Ricky Church reviews Transformers: Lost Light #4…
RODIMUS, MEGATRON and the exiled crew of the Lost Light realise that there’s only one thing they need to do before they can resume their quest. Unfortunately, that thing is “save the world.” Can the AUTOBOTS overcome the odds and save the day? To be honest, probably not.
Things on the alternate universe version of Cybertron get pretty tense as Rodimus, Megatron and the other displaced members of the Lost Light have to stop a devastating attack from the Functionalist Council on the civilians and the very planet itself.
Transformers: Lost Light #4 delivers some good moments that advance the plot while examining the character’s motivations and mindset in this current crisis. It presents a nice balance of character beats, action and story that merge pretty well together into a cohesive narrative.
James Roberts shows he still has a good handle on several of the characters, particularly Rodimus and Megatron’s new dynamic. Both characters get in an argument over what their priorities should be and it’s to Roberts’ credit that Rodimus and Megatron each have valid points. Rodumis seems more concerned with saving Rung and getting back to their normal universe rather than saving the inhabitants of this alternate one, something that would probably be a stark contrast to the Hot Rod of old. Rodimus’ desire for vengeance against his mutineers seems to have blinded him and the fact that its Megatron of all people who call him out on this is poetic irony.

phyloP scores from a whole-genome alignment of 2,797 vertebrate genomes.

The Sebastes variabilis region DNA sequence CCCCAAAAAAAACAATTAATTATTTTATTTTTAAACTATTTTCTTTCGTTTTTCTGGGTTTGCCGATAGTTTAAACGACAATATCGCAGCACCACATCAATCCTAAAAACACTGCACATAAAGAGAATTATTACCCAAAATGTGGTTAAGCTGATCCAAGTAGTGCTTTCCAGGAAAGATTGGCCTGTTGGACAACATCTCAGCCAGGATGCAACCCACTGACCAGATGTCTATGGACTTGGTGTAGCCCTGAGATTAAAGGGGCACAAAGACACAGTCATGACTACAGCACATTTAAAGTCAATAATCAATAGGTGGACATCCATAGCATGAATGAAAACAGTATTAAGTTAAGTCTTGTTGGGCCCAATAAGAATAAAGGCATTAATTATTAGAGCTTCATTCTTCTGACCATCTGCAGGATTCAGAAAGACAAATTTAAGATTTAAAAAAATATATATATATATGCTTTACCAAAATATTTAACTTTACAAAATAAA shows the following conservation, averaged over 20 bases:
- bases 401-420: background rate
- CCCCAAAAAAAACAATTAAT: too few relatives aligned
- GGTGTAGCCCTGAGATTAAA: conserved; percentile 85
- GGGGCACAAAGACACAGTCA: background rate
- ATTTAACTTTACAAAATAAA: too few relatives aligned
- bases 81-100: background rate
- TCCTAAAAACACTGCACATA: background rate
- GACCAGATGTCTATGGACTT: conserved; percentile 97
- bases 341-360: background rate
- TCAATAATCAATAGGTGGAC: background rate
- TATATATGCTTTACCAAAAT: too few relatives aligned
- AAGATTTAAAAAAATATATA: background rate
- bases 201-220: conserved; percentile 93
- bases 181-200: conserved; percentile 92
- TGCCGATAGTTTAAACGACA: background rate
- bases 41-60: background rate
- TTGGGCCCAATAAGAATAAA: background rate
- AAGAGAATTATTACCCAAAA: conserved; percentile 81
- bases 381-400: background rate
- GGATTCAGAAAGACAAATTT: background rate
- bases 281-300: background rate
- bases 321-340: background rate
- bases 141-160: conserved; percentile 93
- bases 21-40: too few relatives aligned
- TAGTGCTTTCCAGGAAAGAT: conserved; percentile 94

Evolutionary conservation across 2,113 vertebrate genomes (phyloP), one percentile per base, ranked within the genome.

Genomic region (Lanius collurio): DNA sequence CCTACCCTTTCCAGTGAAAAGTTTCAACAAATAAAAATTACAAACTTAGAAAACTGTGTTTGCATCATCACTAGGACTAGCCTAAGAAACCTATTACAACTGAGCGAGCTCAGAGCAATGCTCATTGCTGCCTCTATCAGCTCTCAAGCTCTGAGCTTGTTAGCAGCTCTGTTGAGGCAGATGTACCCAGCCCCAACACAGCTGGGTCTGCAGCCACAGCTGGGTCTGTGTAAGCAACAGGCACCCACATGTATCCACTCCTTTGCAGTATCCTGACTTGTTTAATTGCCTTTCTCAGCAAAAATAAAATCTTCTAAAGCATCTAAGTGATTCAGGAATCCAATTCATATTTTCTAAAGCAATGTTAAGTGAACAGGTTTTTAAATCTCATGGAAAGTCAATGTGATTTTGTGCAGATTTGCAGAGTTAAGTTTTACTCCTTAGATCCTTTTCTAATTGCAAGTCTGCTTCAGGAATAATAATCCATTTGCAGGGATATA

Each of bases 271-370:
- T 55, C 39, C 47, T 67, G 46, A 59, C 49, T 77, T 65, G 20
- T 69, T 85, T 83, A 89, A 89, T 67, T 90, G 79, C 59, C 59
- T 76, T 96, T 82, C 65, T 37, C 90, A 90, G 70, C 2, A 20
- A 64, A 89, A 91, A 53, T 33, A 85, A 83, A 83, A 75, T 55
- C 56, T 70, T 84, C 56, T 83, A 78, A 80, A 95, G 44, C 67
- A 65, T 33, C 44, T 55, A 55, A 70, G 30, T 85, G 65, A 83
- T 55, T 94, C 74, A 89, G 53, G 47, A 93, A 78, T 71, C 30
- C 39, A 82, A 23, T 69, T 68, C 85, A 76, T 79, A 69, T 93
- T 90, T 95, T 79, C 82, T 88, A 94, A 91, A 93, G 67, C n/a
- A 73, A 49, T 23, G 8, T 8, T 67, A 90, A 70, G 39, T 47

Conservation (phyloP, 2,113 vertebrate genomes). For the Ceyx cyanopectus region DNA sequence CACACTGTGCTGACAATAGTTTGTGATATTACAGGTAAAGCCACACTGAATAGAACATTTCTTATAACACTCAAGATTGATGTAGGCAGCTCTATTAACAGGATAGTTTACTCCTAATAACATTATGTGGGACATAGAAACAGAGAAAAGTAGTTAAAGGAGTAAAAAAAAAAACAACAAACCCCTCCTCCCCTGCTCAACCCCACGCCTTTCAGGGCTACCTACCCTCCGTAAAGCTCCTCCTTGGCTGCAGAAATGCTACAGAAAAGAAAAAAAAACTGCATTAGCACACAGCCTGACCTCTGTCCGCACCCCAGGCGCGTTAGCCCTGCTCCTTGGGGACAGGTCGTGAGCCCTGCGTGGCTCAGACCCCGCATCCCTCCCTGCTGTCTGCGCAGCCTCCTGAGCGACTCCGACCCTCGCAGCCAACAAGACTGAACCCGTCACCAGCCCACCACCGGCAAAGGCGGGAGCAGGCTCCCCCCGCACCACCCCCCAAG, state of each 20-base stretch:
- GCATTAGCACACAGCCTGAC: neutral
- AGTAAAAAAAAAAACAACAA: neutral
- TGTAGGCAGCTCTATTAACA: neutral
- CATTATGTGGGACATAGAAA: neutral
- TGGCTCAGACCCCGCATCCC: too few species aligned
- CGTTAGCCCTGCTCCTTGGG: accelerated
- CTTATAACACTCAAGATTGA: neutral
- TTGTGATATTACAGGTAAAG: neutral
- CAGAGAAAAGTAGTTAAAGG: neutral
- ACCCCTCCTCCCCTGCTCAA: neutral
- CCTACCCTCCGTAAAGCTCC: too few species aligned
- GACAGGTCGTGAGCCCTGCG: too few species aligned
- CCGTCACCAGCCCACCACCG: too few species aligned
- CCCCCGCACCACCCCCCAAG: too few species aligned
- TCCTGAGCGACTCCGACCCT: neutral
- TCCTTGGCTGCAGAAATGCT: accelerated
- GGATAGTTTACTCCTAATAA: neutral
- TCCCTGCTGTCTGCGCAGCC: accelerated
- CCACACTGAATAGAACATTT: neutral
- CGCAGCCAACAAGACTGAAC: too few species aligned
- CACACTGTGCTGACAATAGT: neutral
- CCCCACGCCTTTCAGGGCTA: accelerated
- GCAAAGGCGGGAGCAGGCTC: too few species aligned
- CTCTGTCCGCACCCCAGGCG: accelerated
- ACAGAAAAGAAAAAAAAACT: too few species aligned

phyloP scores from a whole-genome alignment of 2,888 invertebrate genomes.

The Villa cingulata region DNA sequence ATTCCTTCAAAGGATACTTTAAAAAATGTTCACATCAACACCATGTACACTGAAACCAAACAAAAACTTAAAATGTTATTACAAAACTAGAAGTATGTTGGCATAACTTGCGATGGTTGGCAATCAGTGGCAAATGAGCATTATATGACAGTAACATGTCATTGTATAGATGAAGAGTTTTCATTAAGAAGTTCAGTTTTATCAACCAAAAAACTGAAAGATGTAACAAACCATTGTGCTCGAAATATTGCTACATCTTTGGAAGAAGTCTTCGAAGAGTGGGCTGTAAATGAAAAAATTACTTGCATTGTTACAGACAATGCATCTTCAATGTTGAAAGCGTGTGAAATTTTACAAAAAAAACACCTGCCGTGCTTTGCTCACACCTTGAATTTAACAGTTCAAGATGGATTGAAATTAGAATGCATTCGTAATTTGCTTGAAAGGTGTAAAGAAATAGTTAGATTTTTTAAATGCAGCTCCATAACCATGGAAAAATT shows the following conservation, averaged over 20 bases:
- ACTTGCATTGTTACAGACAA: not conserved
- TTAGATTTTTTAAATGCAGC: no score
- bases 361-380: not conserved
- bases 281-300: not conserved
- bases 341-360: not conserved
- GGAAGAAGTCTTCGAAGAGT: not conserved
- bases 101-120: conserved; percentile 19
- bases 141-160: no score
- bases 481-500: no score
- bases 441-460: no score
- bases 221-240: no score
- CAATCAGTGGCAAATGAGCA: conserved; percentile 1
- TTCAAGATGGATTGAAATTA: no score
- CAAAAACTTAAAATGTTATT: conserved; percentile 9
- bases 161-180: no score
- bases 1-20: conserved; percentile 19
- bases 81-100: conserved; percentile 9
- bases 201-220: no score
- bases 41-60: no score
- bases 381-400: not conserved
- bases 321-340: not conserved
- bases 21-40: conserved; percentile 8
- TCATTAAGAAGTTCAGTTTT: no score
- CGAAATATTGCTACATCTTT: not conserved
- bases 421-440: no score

The dynamic between Cyclonus and Whirl is also a good one and adds some levity to this issue. Whirl has always been a nice foil to the more serious characters that’s played to some great effect here during his brief team-up with Cyclonus. The both of them may barely tolerate each other, but its fun to see such a mismatched pair be forced to fight together, almost creating a good buddy-cop set-up. Roberts uses their frenemy status to also show Cyclouns’ vulnerabilities and just how much he’s changed over the course of the IDW continuity as well.
Jack Lawrence’s art is pretty animated, giving a lot of expression to the various bots and some good choreography in the action scenes. He also emphasizes a lot of body language, putting it to good use since so much of the issue is about the character’s bickering than it is about punching each other.
The only thing that could be better is the backgrounds; so many of the backgrounds in the first half of the issue are bland, just using a neutral dark or light colour. The backgrounds get better in the latter half as the transformers go deeper into Cybertron’s core or take place in something. The rest of the artwork, including Joana Lafuente’s colours, really give the issue a vibrant look that makes Lost Light’s visuals pop.
With a good combination of story, character development and action, Transformers: Lost Light #4 is an entertaining and fun read for fans. The lack of detail in some of the backgrounds is a minor quibble to how colourful and animated the rest of the artwork looks. Lost Light still remains one of IDW’s best titles right now.